Polk School Supt. foresees no further staff cuts in new budget
Published 4:40 pm Monday, August 10, 2009
&dquo;We are really hopeful that what we did in the spring and summer is what we had to do,&dquo; says Miller, &dquo;and that we won&squo;t have to make any more cuts.&dquo;
Supt. Miller says the school system took proactive steps with the expectation that it would receive about $750,000 less from the state than last school year.
That&squo;s probably close to what the total will be once cuts are added up across a variety of areas, says Miller.
Among the cuts, the state budget reduces central office funding by 7.5 percent, small school money by up to 5 percent, and leaves no funding for teacher training or technology. In addition, for the next two years teacher salaries are frozen and no funding is provided for textbook purchases.
If school systems have needs in technology or textbooks, for instance, they will have to find funds from another line item in the budget.
Miller says the school system can hold off on some spending in those areas for a year, but it&squo;s not sustainble for long. Eventually, textbooks and technology equipment must be replaced, and teachers must receive training to continue moving forward with the curriculum. Just paying annual software licensing fees and maintaining existing technology costs money, say Polk officials. They note that just the bulbs for the heavily used overhead projectors in classrooms cost $200 each.
Dave Scherping, director of technology for Polk County Schools, says budget restrictions have forced him in recent years&bsp; to purchase fewer computers than they need. Instead of coming with a typical request in a couple years for 50 new computers, Scherping says the freeze on spending may force them to seek 300 computers at once to catch up.
Invariably, a certain percentage of worn out textbooks, which have a life span of about five years, must be replaced each year too.&bsp; To cover such expenses the school system likely will have to turn to savings to offset an operational deficit as it did last year.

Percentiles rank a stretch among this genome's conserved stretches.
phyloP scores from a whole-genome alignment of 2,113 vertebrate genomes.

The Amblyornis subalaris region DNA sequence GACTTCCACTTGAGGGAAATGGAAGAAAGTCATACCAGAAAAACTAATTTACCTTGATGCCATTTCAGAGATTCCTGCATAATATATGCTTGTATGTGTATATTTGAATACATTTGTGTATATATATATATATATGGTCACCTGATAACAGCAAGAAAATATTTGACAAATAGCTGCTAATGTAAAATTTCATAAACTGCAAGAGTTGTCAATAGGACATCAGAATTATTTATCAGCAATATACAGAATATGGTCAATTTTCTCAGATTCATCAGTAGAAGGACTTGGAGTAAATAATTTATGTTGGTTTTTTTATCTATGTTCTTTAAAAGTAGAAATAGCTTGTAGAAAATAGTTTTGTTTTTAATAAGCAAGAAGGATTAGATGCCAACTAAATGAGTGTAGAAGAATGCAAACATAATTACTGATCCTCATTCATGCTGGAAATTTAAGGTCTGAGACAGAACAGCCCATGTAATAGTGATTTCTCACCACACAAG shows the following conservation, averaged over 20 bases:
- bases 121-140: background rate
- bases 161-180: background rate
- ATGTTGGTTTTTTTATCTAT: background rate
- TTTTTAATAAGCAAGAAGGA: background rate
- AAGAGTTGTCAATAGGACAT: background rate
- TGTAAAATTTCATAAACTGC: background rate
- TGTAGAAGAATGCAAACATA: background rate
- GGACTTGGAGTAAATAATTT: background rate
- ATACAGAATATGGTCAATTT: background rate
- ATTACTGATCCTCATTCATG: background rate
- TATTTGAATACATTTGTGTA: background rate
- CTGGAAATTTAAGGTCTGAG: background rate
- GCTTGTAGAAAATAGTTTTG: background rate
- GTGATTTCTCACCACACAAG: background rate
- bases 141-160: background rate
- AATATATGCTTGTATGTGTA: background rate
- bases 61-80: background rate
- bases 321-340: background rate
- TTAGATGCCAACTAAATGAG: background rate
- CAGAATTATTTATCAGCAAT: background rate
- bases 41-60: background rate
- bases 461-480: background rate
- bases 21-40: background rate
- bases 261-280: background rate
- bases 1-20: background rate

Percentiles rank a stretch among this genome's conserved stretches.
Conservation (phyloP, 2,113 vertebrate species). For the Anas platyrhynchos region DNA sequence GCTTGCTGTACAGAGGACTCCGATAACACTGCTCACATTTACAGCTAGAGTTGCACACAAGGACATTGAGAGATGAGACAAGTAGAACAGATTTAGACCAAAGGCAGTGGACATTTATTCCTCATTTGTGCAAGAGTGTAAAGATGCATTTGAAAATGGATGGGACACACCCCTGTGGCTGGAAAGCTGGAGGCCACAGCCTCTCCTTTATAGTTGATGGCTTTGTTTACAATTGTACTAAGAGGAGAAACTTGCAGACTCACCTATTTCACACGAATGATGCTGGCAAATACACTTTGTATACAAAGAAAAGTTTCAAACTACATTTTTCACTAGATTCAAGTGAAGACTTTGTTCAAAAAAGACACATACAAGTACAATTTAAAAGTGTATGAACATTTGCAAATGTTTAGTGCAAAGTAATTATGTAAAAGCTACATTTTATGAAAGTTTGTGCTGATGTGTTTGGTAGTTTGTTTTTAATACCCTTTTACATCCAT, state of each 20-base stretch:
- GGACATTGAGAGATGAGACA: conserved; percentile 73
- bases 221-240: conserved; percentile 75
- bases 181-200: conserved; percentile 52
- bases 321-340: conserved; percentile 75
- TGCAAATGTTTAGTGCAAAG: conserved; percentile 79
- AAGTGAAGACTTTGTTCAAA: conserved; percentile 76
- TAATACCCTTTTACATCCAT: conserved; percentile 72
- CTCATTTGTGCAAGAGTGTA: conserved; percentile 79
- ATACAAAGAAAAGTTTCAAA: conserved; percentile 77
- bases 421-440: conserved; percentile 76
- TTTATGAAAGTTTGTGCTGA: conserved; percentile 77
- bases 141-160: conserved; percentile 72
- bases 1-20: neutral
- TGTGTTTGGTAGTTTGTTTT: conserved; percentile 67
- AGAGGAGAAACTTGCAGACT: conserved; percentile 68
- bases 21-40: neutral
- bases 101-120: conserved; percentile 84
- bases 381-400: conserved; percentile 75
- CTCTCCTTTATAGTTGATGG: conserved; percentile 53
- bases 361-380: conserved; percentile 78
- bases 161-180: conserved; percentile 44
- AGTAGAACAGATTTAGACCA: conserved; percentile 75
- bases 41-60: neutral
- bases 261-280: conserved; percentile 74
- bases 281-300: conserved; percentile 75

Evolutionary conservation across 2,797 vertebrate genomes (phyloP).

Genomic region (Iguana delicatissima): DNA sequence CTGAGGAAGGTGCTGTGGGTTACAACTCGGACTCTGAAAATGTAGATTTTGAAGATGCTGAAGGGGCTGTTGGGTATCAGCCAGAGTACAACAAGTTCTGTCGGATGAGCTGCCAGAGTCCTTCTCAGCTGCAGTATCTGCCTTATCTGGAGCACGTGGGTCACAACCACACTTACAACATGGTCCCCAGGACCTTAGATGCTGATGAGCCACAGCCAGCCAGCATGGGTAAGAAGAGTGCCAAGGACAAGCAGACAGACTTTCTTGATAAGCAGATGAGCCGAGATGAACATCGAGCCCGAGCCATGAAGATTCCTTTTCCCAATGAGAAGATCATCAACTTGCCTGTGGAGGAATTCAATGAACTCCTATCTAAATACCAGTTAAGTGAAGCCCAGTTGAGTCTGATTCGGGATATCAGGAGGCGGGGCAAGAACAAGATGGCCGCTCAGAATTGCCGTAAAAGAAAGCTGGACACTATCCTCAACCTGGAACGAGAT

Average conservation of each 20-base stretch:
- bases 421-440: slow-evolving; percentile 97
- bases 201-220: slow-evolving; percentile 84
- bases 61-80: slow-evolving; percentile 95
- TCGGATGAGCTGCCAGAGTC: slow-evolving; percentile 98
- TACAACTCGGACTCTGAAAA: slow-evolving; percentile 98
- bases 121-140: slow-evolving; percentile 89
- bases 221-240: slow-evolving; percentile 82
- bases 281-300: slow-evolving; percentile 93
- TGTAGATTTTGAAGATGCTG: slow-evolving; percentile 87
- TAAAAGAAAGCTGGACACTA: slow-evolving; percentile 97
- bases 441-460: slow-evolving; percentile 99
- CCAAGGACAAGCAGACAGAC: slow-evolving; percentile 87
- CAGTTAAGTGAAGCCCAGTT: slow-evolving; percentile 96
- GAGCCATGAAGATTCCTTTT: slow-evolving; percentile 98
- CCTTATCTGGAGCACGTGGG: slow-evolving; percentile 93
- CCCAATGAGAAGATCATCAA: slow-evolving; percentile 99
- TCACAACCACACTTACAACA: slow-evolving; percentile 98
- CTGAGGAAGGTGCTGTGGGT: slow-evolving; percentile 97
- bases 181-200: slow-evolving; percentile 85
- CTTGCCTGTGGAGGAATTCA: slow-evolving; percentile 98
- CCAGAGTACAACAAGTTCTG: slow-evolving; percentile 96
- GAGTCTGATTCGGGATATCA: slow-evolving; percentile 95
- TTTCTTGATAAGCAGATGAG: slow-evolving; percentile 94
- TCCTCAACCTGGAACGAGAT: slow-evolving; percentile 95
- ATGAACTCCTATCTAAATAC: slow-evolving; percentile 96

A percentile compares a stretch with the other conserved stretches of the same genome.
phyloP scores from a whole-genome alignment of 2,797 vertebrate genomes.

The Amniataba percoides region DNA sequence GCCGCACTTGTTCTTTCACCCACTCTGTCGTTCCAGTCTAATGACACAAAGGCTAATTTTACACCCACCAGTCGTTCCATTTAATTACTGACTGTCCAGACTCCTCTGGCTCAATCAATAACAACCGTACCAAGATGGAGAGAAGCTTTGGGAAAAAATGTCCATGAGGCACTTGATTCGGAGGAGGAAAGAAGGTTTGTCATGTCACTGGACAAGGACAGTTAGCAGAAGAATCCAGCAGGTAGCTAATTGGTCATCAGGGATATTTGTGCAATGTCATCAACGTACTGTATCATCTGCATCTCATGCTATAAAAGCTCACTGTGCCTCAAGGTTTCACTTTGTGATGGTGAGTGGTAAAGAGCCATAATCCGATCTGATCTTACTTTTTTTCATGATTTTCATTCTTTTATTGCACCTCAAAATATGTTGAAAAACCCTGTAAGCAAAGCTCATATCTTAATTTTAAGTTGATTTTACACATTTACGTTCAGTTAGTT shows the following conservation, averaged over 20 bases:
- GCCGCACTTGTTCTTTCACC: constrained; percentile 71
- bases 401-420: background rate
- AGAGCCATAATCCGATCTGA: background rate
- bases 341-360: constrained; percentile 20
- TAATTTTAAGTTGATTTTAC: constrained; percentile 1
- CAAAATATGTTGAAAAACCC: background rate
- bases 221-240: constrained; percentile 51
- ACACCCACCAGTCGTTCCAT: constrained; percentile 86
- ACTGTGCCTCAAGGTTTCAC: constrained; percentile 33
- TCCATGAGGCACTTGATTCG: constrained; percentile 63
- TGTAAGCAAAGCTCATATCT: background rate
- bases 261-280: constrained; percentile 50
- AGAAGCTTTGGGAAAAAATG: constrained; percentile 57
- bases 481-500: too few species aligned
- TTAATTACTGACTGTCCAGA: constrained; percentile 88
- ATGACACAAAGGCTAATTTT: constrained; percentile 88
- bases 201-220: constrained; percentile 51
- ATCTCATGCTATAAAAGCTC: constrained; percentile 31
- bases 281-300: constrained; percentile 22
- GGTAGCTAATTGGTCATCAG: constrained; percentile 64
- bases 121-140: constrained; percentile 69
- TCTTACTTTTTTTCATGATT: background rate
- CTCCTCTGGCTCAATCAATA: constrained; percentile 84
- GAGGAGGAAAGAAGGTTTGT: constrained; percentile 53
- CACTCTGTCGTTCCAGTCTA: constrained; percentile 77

Due to the state&squo;s budget crisis, school systems had to send some money back to the state last school year. In Polk County, about $180,000 was sent back, and the school system ended up taking about $70,000 from its fund balance, or reserves, at the end of the fiscal year.
&dquo;I think it&squo;s going to be a situation where you manage the best you can to get by, but you&squo;re still going to need to use savings at the end of the year,&dquo; Miller.
He adds that he still worries the state may come back midway through the new school year and ask school systems to send more money back.
That&squo;s partly how the state is handling the current cuts. The state made some cuts to specific areas of education funding, but more than half of the reduced funding is labeled as a &dquo;discretionary cut&dquo; left up to the school systems.
In Polk County&squo;s case, the state has specified roughly $370,000 in cuts, and Polk administrators must choose where to trim another $380,000 and send that money back to the state.
Despite the challenges faced with this year&squo;s budget, Supt. Miller says the school system can&squo;t complain. He notes that every business across the country is facing the same challenges.
&dquo;It&squo;s happening to everybody and we&squo;ve got to go through it too,&dquo; he says.
Federal stimulus money has helped some, providing enough to save some teacher assistant positions, say Polk school officials. They hope additional staff positions will be restored if Polk County obtains grants it is seeking for a Head Start expansion and 21st Century summer and after school programs.
Miller adds that Polk County Schools had the benefit of strong support from the Polk County Board of Commissioners and the community. The county board did not cut local funding for schools, and agreed to let the school system use some of its capital funds for operational costs this year.
Without that support, Polk County Schools almost certainly would be losing more teachers and seeing substantial increases in classroom sizes. As it is, the size of Polk classrooms, which were well below the state maximum, may increase only slightly.
&dquo;Compared to so many places, we&squo;re fortunate that we have county commissioners that kept our funding the same,&dquo; he said. &dquo;We&squo;re very fortunate that we have local citizens who are trying to keep schools where they are so they&squo;ve really helped us with that.&dquo;
Polk County Schools plans to review the state budget further and work toward finalizing its own budget by the school board&squo;s September meeting. The school system had to adopt a temporary budget since the state budget was not approved as of the start of the new fiscal year on July 1.